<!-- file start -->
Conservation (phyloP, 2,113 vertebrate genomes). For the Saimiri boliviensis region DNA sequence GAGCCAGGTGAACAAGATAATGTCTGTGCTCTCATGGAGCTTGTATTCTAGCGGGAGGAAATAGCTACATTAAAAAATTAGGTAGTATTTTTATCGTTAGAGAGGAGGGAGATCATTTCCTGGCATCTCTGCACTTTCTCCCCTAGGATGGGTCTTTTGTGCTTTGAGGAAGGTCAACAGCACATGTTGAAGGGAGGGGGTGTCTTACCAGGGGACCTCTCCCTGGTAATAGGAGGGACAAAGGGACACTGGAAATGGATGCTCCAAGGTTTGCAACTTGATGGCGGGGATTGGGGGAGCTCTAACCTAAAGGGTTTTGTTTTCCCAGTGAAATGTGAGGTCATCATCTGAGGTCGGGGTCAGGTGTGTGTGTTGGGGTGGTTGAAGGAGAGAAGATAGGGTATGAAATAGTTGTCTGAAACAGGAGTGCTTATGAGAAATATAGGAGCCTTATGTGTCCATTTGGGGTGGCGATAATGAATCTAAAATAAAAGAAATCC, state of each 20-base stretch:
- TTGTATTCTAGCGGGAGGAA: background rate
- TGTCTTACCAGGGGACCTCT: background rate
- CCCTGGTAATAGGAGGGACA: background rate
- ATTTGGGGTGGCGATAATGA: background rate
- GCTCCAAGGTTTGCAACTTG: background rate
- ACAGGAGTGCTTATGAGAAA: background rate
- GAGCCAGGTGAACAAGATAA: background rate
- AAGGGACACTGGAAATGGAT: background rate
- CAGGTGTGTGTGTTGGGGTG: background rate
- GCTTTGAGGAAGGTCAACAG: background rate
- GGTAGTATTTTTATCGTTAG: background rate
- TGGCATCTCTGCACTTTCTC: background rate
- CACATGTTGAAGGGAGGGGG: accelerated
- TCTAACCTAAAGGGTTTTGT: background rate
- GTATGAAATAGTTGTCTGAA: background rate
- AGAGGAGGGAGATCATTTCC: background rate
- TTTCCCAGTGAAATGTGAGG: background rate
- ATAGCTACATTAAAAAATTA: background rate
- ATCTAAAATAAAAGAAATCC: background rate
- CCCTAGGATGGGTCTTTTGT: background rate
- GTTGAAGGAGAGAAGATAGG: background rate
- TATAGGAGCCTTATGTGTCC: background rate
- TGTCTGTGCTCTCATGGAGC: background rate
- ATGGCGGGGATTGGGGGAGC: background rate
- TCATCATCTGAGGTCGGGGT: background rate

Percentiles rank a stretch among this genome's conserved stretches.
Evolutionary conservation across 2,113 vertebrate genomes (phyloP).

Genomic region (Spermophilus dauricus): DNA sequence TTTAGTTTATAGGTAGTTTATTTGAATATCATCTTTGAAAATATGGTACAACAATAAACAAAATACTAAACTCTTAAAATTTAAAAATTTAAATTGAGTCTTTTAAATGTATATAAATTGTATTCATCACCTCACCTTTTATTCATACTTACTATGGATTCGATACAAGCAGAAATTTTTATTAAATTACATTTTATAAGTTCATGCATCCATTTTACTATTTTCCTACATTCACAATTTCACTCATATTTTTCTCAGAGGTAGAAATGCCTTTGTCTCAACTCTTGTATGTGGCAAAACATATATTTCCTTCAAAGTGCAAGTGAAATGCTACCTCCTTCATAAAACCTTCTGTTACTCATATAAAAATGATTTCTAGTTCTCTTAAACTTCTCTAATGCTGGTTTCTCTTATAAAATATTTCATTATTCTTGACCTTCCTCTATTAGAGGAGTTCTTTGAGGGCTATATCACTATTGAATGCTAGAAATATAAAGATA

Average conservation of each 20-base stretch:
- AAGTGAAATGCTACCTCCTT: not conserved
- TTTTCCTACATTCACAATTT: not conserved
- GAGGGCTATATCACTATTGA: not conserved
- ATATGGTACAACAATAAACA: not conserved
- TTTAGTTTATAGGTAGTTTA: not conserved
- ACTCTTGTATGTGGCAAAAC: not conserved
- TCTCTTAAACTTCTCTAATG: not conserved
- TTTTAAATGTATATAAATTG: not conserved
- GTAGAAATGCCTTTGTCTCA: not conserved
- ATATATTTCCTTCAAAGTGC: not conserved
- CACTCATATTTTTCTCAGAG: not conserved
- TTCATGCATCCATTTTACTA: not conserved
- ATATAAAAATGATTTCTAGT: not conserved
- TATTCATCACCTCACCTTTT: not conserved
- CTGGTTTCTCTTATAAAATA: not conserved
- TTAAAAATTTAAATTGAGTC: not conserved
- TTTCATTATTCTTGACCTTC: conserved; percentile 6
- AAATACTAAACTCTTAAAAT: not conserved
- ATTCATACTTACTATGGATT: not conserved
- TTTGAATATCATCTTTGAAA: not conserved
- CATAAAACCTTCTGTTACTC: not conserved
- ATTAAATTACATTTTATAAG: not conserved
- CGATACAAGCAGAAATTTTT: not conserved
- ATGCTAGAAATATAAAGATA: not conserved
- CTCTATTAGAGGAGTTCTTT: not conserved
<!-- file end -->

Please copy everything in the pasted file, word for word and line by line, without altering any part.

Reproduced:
Conservation (phyloP, 2,113 vertebrate genomes). For the Saimiri boliviensis region DNA sequence GAGCCAGGTGAACAAGATAATGTCTGTGCTCTCATGGAGCTTGTATTCTAGCGGGAGGAAATAGCTACATTAAAAAATTAGGTAGTATTTTTATCGTTAGAGAGGAGGGAGATCATTTCCTGGCATCTCTGCACTTTCTCCCCTAGGATGGGTCTTTTGTGCTTTGAGGAAGGTCAACAGCACATGTTGAAGGGAGGGGGTGTCTTACCAGGGGACCTCTCCCTGGTAATAGGAGGGACAAAGGGACACTGGAAATGGATGCTCCAAGGTTTGCAACTTGATGGCGGGGATTGGGGGAGCTCTAACCTAAAGGGTTTTGTTTTCCCAGTGAAATGTGAGGTCATCATCTGAGGTCGGGGTCAGGTGTGTGTGTTGGGGTGGTTGAAGGAGAGAAGATAGGGTATGAAATAGTTGTCTGAAACAGGAGTGCTTATGAGAAATATAGGAGCCTTATGTGTCCATTTGGGGTGGCGATAATGAATCTAAAATAAAAGAAATCC, state of each 20-base stretch:
- TTGTATTCTAGCGGGAGGAA: background rate
- TGTCTTACCAGGGGACCTCT: background rate
- CCCTGGTAATAGGAGGGACA: background rate
- ATTTGGGGTGGCGATAATGA: background rate
- GCTCCAAGGTTTGCAACTTG: background rate
- ACAGGAGTGCTTATGAGAAA: background rate
- GAGCCAGGTGAACAAGATAA: background rate
- AAGGGACACTGGAAATGGAT: background rate
- CAGGTGTGTGTGTTGGGGTG: background rate
- GCTTTGAGGAAGGTCAACAG: background rate
- GGTAGTATTTTTATCGTTAG: background rate
- TGGCATCTCTGCACTTTCTC: background rate
- CACATGTTGAAGGGAGGGGG: accelerated
- TCTAACCTAAAGGGTTTTGT: background rate
- GTATGAAATAGTTGTCTGAA: background rate
- AGAGGAGGGAGATCATTTCC: background rate
- TTTCCCAGTGAAATGTGAGG: background rate
- ATAGCTACATTAAAAAATTA: background rate
- ATCTAAAATAAAAGAAATCC: background rate
- CCCTAGGATGGGTCTTTTGT: background rate
- GTTGAAGGAGAGAAGATAGG: background rate
- TATAGGAGCCTTATGTGTCC: background rate
- TGTCTGTGCTCTCATGGAGC: background rate
- ATGGCGGGGATTGGGGGAGC: background rate
- TCATCATCTGAGGTCGGGGT: background rate

Percentiles rank a stretch among this genome's conserved stretches.
Evolutionary conservation across 2,113 vertebrate genomes (phyloP).

Genomic region (Spermophilus dauricus): DNA sequence TTTAGTTTATAGGTAGTTTATTTGAATATCATCTTTGAAAATATGGTACAACAATAAACAAAATACTAAACTCTTAAAATTTAAAAATTTAAATTGAGTCTTTTAAATGTATATAAATTGTATTCATCACCTCACCTTTTATTCATACTTACTATGGATTCGATACAAGCAGAAATTTTTATTAAATTACATTTTATAAGTTCATGCATCCATTTTACTATTTTCCTACATTCACAATTTCACTCATATTTTTCTCAGAGGTAGAAATGCCTTTGTCTCAACTCTTGTATGTGGCAAAACATATATTTCCTTCAAAGTGCAAGTGAAATGCTACCTCCTTCATAAAACCTTCTGTTACTCATATAAAAATGATTTCTAGTTCTCTTAAACTTCTCTAATGCTGGTTTCTCTTATAAAATATTTCATTATTCTTGACCTTCCTCTATTAGAGGAGTTCTTTGAGGGCTATATCACTATTGAATGCTAGAAATATAAAGATA

Average conservation of each 20-base stretch:
- AAGTGAAATGCTACCTCCTT: not conserved
- TTTTCCTACATTCACAATTT: not conserved
- GAGGGCTATATCACTATTGA: not conserved
- ATATGGTACAACAATAAACA: not conserved
- TTTAGTTTATAGGTAGTTTA: not conserved
- ACTCTTGTATGTGGCAAAAC: not conserved
- TCTCTTAAACTTCTCTAATG: not conserved
- TTTTAAATGTATATAAATTG: not conserved
- GTAGAAATGCCTTTGTCTCA: not conserved
- ATATATTTCCTTCAAAGTGC: not conserved
- CACTCATATTTTTCTCAGAG: not conserved
- TTCATGCATCCATTTTACTA: not conserved
- ATATAAAAATGATTTCTAGT: not conserved
- TATTCATCACCTCACCTTTT: not conserved
- CTGGTTTCTCTTATAAAATA: not conserved
- TTAAAAATTTAAATTGAGTC: not conserved
- TTTCATTATTCTTGACCTTC: conserved; percentile 6
- AAATACTAAACTCTTAAAAT: not conserved
- ATTCATACTTACTATGGATT: not conserved
- TTTGAATATCATCTTTGAAA: not conserved
- CATAAAACCTTCTGTTACTC: not conserved
- ATTAAATTACATTTTATAAG: not conserved
- CGATACAAGCAGAAATTTTT: not conserved
- ATGCTAGAAATATAAAGATA: not conserved
- CTCTATTAGAGGAGTTCTTT: not conserved